Carvalho stays as Miami-Dade superintendent
Lubby Navarro thought that Miami-Dade Schools Superintendent Alberto Carvalho ought to stay on board beyond 2020, when his current contract expires.
The District 7 school board member told him as much when Miami-Dade earned the historic designation of an A-rated school district back in June. So last week, Navarro wrote up an item that would authorize negotiations to extend Carvalho’s contract until 2023, the fifth contract modification since he became superintendent, and published it on the Sept. 5 board meeting agenda.
But when the School Board convened Wednesday for committee meetings, where board items are discussed among members for the first time in public, Navarro’s item sparked a three-hour deliberation that featured split opinions, impassioned speeches and board members talking over one another.
Board members didn’t take much issue with the spirit of the item — it wasn’t personal, they told Carvalho — but how Navarro brought the item and the timing. Board member Steve Gallon said Navarro’s approach, “becomes the wild wild west of emotions.”
Before Navarro introduced her item, chairwoman Perla Tabares Hantman said it was “disrespectful” that Navarro brought the item without discussion. Hantman said she should’ve been the one to introduce the item, as she offered to hire Carvalho back in 2008 and proposed extending his contract in 2013.
“Certainly we all have the right and the ability to bring items,” Hantman said. But, “This cannot be taken lightly. To me this is of utmost importance.”
Navarro found an ally in board member Marta Perez, who offered to co-sponsor the item.
“I don’t see anything wrong with Ms. Navarro bringing it,” she said, referring to Hantman’s comments.
But discussion took a turn when Gallon called the item a “political ambush,” similar to Carvalho’s will-he-or-won’t-he showdown when he was offered the top job at New York City public school system. Gallon said that, as one of the newer board members, Carvalho hasn’t had an evaluation yet and contract negotiations with employee unions were up for ratification.
Gallon offered to amend the item to extend Carvalho’s contract after union contracts wrapped up.
Board member Mari Tere Rojas seconded Gallon’s point that it wasn’t the right time because employee contracts were still open.
“I could go on and on about concerns,” she said.
The two said the item should’ve been introduced during a workshop or in new business, when board members can freely talk about new ideas, instead of discussing an item already made public.
Navarro said extending Carvalho’s contract meant stability for the district as voters head back to the polls in November to decide on a four-year property tax increase to raise funding for teacher pay. Gallon rejected that notion, pointing to the Broward County school district, where its own referendum passed with 64 percent of the vote Tuesday night despite talk of discontent about Superintendent Robert Runcie.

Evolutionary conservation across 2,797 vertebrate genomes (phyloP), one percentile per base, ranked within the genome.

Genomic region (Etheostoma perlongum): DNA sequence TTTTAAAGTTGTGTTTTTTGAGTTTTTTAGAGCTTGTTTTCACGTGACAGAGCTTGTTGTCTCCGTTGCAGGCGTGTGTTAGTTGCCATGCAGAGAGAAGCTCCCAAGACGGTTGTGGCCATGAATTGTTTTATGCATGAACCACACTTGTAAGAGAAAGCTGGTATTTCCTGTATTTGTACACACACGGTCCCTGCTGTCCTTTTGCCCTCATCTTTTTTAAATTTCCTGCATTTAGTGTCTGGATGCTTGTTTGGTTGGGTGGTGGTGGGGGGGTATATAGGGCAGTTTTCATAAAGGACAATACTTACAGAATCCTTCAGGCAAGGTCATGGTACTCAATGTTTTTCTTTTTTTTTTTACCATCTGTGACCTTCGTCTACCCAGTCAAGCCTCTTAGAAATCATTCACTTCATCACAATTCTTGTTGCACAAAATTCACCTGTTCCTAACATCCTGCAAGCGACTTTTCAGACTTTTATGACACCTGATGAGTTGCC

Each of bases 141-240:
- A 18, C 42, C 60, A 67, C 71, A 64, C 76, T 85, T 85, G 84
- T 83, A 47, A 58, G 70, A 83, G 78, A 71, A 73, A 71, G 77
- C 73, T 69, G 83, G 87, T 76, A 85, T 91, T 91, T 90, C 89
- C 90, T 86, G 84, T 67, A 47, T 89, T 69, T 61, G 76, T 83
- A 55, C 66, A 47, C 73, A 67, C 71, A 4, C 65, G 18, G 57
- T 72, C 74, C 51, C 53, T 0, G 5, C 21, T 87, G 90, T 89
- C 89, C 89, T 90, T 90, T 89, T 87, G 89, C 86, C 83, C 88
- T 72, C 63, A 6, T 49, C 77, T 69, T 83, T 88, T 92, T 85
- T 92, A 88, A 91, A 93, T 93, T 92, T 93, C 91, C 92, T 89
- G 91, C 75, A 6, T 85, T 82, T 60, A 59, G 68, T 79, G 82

Board member Martin Karp took issue with the timing as well, but voiced his support. Dorothy Bendross-Mindingall wondered aloud if the item could be postponed.
Feldman was concerned with the “optics” of the item — how could the board support extending Carvalho’s contract while the referendum could fail and teachers are left without a higher salary?
The item, however, does not include a pay raise for Carvalho, who has made a salary of $352,000 since last September. Navarro says that was intentional.
“My part in bringing the items was just an extension of time, and nothing beyond that,” Navarro told the Herald on Monday.
But Carvalho wanted to address the issue of pay and the mention of his New York debacle and reaffirm that he would reject any salary increase.
“We’ve done great work together. I felt honored when Ms. Navarro brought the item,” he said. “I did not know about it until late Thursday afternoon. I would not entertain or accept any salary increase. I am a bit shocked considering what’s happened today and what lies before us that anyone would think that.”
He added, “I never thought that you would see that my staying longer would be a hindrance.”
After all, the members of the fiscal accountability and government relations committee, Navarro, Perez, Karp, Hantman, Bendross-Mindingall and Feldman, unanimously voted to approve the item as is. Susie Castillo, also on the committee, was absent.
In her office, Navarro said she would make revisions before next week’s board meeting but didn’t know which ones to change yet. Would she have presented her item differently after all the push-back from the board?
“No,” she said after the meeting in her office. “At the end of the day, I listened.”